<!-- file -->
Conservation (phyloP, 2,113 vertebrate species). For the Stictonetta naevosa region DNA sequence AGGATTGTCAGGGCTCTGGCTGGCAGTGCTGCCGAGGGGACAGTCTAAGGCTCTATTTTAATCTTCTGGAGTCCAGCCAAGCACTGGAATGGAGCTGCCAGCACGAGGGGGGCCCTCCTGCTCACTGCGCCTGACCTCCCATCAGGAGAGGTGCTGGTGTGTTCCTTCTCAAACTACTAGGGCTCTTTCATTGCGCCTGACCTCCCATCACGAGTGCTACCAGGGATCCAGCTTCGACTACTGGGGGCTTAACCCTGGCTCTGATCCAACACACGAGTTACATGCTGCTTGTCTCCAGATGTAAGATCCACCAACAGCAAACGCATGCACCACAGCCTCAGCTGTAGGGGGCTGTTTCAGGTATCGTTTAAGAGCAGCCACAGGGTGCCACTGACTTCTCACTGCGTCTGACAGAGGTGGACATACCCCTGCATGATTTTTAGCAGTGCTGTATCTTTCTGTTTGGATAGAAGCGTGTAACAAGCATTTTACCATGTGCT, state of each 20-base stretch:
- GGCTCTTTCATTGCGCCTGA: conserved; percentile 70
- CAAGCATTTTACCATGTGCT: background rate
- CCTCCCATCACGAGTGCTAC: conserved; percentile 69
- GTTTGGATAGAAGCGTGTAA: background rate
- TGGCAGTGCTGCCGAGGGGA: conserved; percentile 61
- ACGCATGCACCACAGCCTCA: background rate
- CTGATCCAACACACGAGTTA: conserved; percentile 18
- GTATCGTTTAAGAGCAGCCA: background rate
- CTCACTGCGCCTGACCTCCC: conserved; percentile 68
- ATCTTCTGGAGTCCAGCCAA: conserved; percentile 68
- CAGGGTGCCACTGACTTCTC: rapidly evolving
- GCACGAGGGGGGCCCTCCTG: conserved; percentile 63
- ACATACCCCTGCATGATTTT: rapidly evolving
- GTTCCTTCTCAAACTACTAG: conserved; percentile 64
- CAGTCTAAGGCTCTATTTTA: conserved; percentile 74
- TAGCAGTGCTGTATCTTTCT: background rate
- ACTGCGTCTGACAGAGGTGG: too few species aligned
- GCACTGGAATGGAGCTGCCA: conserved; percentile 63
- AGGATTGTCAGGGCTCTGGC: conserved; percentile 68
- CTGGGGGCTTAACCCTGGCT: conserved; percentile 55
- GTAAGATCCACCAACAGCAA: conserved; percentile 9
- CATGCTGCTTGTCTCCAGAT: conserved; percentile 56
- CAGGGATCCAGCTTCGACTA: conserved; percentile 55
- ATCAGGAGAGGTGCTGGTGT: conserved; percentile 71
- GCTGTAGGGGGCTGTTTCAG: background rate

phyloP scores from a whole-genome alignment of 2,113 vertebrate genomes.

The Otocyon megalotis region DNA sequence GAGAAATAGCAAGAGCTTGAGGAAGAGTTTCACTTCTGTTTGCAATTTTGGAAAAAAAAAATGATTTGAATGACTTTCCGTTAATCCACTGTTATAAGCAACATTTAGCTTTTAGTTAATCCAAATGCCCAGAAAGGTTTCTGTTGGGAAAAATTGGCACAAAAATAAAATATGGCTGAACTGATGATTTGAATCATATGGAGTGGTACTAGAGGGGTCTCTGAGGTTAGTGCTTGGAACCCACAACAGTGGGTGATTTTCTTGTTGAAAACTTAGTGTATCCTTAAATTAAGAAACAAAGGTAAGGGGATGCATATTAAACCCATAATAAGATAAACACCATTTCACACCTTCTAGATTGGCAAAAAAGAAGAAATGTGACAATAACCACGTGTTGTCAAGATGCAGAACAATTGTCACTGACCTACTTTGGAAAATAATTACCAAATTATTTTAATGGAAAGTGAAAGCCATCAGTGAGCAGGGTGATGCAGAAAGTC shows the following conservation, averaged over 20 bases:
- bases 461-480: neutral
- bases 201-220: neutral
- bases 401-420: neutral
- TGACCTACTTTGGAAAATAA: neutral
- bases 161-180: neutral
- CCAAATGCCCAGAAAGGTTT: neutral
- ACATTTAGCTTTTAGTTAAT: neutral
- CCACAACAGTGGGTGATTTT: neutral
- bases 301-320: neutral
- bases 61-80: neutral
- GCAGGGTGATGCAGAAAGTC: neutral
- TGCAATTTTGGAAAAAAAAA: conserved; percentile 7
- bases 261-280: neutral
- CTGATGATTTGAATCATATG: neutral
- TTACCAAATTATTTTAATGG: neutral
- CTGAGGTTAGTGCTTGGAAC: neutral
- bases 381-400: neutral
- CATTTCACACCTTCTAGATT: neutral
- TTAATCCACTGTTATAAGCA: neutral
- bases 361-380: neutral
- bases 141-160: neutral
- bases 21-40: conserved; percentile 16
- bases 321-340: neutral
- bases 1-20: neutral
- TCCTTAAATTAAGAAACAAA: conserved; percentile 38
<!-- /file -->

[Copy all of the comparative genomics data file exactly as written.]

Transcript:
Conservation (phyloP, 2,113 vertebrate species). For the Stictonetta naevosa region DNA sequence AGGATTGTCAGGGCTCTGGCTGGCAGTGCTGCCGAGGGGACAGTCTAAGGCTCTATTTTAATCTTCTGGAGTCCAGCCAAGCACTGGAATGGAGCTGCCAGCACGAGGGGGGCCCTCCTGCTCACTGCGCCTGACCTCCCATCAGGAGAGGTGCTGGTGTGTTCCTTCTCAAACTACTAGGGCTCTTTCATTGCGCCTGACCTCCCATCACGAGTGCTACCAGGGATCCAGCTTCGACTACTGGGGGCTTAACCCTGGCTCTGATCCAACACACGAGTTACATGCTGCTTGTCTCCAGATGTAAGATCCACCAACAGCAAACGCATGCACCACAGCCTCAGCTGTAGGGGGCTGTTTCAGGTATCGTTTAAGAGCAGCCACAGGGTGCCACTGACTTCTCACTGCGTCTGACAGAGGTGGACATACCCCTGCATGATTTTTAGCAGTGCTGTATCTTTCTGTTTGGATAGAAGCGTGTAACAAGCATTTTACCATGTGCT, state of each 20-base stretch:
- GGCTCTTTCATTGCGCCTGA: conserved; percentile 70
- CAAGCATTTTACCATGTGCT: background rate
- CCTCCCATCACGAGTGCTAC: conserved; percentile 69
- GTTTGGATAGAAGCGTGTAA: background rate
- TGGCAGTGCTGCCGAGGGGA: conserved; percentile 61
- ACGCATGCACCACAGCCTCA: background rate
- CTGATCCAACACACGAGTTA: conserved; percentile 18
- GTATCGTTTAAGAGCAGCCA: background rate
- CTCACTGCGCCTGACCTCCC: conserved; percentile 68
- ATCTTCTGGAGTCCAGCCAA: conserved; percentile 68
- CAGGGTGCCACTGACTTCTC: rapidly evolving
- GCACGAGGGGGGCCCTCCTG: conserved; percentile 63
- ACATACCCCTGCATGATTTT: rapidly evolving
- GTTCCTTCTCAAACTACTAG: conserved; percentile 64
- CAGTCTAAGGCTCTATTTTA: conserved; percentile 74
- TAGCAGTGCTGTATCTTTCT: background rate
- ACTGCGTCTGACAGAGGTGG: too few species aligned
- GCACTGGAATGGAGCTGCCA: conserved; percentile 63
- AGGATTGTCAGGGCTCTGGC: conserved; percentile 68
- CTGGGGGCTTAACCCTGGCT: conserved; percentile 55
- GTAAGATCCACCAACAGCAA: conserved; percentile 9
- CATGCTGCTTGTCTCCAGAT: conserved; percentile 56
- CAGGGATCCAGCTTCGACTA: conserved; percentile 55
- ATCAGGAGAGGTGCTGGTGT: conserved; percentile 71
- GCTGTAGGGGGCTGTTTCAG: background rate

phyloP scores from a whole-genome alignment of 2,113 vertebrate genomes.

The Otocyon megalotis region DNA sequence GAGAAATAGCAAGAGCTTGAGGAAGAGTTTCACTTCTGTTTGCAATTTTGGAAAAAAAAAATGATTTGAATGACTTTCCGTTAATCCACTGTTATAAGCAACATTTAGCTTTTAGTTAATCCAAATGCCCAGAAAGGTTTCTGTTGGGAAAAATTGGCACAAAAATAAAATATGGCTGAACTGATGATTTGAATCATATGGAGTGGTACTAGAGGGGTCTCTGAGGTTAGTGCTTGGAACCCACAACAGTGGGTGATTTTCTTGTTGAAAACTTAGTGTATCCTTAAATTAAGAAACAAAGGTAAGGGGATGCATATTAAACCCATAATAAGATAAACACCATTTCACACCTTCTAGATTGGCAAAAAAGAAGAAATGTGACAATAACCACGTGTTGTCAAGATGCAGAACAATTGTCACTGACCTACTTTGGAAAATAATTACCAAATTATTTTAATGGAAAGTGAAAGCCATCAGTGAGCAGGGTGATGCAGAAAGTC shows the following conservation, averaged over 20 bases:
- bases 461-480: neutral
- bases 201-220: neutral
- bases 401-420: neutral
- TGACCTACTTTGGAAAATAA: neutral
- bases 161-180: neutral
- CCAAATGCCCAGAAAGGTTT: neutral
- ACATTTAGCTTTTAGTTAAT: neutral
- CCACAACAGTGGGTGATTTT: neutral
- bases 301-320: neutral
- bases 61-80: neutral
- GCAGGGTGATGCAGAAAGTC: neutral
- TGCAATTTTGGAAAAAAAAA: conserved; percentile 7
- bases 261-280: neutral
- CTGATGATTTGAATCATATG: neutral
- TTACCAAATTATTTTAATGG: neutral
- CTGAGGTTAGTGCTTGGAAC: neutral
- bases 381-400: neutral
- CATTTCACACCTTCTAGATT: neutral
- TTAATCCACTGTTATAAGCA: neutral
- bases 361-380: neutral
- bases 141-160: neutral
- bases 21-40: conserved; percentile 16
- bases 321-340: neutral
- bases 1-20: neutral
- TCCTTAAATTAAGAAACAAA: conserved; percentile 38